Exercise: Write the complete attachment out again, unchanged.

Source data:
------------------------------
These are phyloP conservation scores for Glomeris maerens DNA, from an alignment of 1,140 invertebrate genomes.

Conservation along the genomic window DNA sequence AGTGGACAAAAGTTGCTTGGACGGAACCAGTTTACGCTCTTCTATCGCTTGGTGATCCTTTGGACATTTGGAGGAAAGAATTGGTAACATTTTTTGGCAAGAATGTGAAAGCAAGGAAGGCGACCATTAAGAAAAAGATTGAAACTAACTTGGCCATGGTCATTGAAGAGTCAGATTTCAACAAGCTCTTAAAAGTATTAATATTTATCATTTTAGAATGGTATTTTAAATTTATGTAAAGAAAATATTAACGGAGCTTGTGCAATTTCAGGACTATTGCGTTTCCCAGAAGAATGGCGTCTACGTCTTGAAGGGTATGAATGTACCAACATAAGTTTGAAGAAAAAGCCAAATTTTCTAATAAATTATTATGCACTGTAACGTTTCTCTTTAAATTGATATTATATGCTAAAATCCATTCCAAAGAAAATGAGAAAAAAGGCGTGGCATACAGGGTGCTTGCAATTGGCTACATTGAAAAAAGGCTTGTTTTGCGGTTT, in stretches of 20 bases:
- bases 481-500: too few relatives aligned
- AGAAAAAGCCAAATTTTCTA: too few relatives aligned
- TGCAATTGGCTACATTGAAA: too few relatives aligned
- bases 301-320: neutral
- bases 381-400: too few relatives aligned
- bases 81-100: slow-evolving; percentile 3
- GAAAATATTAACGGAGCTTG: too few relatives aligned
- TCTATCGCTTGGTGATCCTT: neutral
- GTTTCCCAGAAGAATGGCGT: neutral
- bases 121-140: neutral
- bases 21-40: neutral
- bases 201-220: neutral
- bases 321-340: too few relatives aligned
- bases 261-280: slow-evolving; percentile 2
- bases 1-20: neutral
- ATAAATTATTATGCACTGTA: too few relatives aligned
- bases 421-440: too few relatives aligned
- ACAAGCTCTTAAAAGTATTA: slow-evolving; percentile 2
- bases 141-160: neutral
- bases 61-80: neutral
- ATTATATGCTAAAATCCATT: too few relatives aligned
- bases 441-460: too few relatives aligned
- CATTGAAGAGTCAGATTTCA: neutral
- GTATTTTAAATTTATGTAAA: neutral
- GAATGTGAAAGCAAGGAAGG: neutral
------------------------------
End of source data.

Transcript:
These are phyloP conservation scores for Glomeris maerens DNA, from an alignment of 1,140 invertebrate genomes.

Conservation along the genomic window DNA sequence AGTGGACAAAAGTTGCTTGGACGGAACCAGTTTACGCTCTTCTATCGCTTGGTGATCCTTTGGACATTTGGAGGAAAGAATTGGTAACATTTTTTGGCAAGAATGTGAAAGCAAGGAAGGCGACCATTAAGAAAAAGATTGAAACTAACTTGGCCATGGTCATTGAAGAGTCAGATTTCAACAAGCTCTTAAAAGTATTAATATTTATCATTTTAGAATGGTATTTTAAATTTATGTAAAGAAAATATTAACGGAGCTTGTGCAATTTCAGGACTATTGCGTTTCCCAGAAGAATGGCGTCTACGTCTTGAAGGGTATGAATGTACCAACATAAGTTTGAAGAAAAAGCCAAATTTTCTAATAAATTATTATGCACTGTAACGTTTCTCTTTAAATTGATATTATATGCTAAAATCCATTCCAAAGAAAATGAGAAAAAAGGCGTGGCATACAGGGTGCTTGCAATTGGCTACATTGAAAAAAGGCTTGTTTTGCGGTTT, in stretches of 20 bases:
- bases 481-500: too few relatives aligned
- AGAAAAAGCCAAATTTTCTA: too few relatives aligned
- TGCAATTGGCTACATTGAAA: too few relatives aligned
- bases 301-320: neutral
- bases 381-400: too few relatives aligned
- bases 81-100: slow-evolving; percentile 3
- GAAAATATTAACGGAGCTTG: too few relatives aligned
- TCTATCGCTTGGTGATCCTT: neutral
- GTTTCCCAGAAGAATGGCGT: neutral
- bases 121-140: neutral
- bases 21-40: neutral
- bases 201-220: neutral
- bases 321-340: too few relatives aligned
- bases 261-280: slow-evolving; percentile 2
- bases 1-20: neutral
- ATAAATTATTATGCACTGTA: too few relatives aligned
- bases 421-440: too few relatives aligned
- ACAAGCTCTTAAAAGTATTA: slow-evolving; percentile 2
- bases 141-160: neutral
- bases 61-80: neutral
- ATTATATGCTAAAATCCATT: too few relatives aligned
- bases 441-460: too few relatives aligned
- CATTGAAGAGTCAGATTTCA: neutral
- GTATTTTAAATTTATGTAAA: neutral
- GAATGTGAAAGCAAGGAAGG: neutral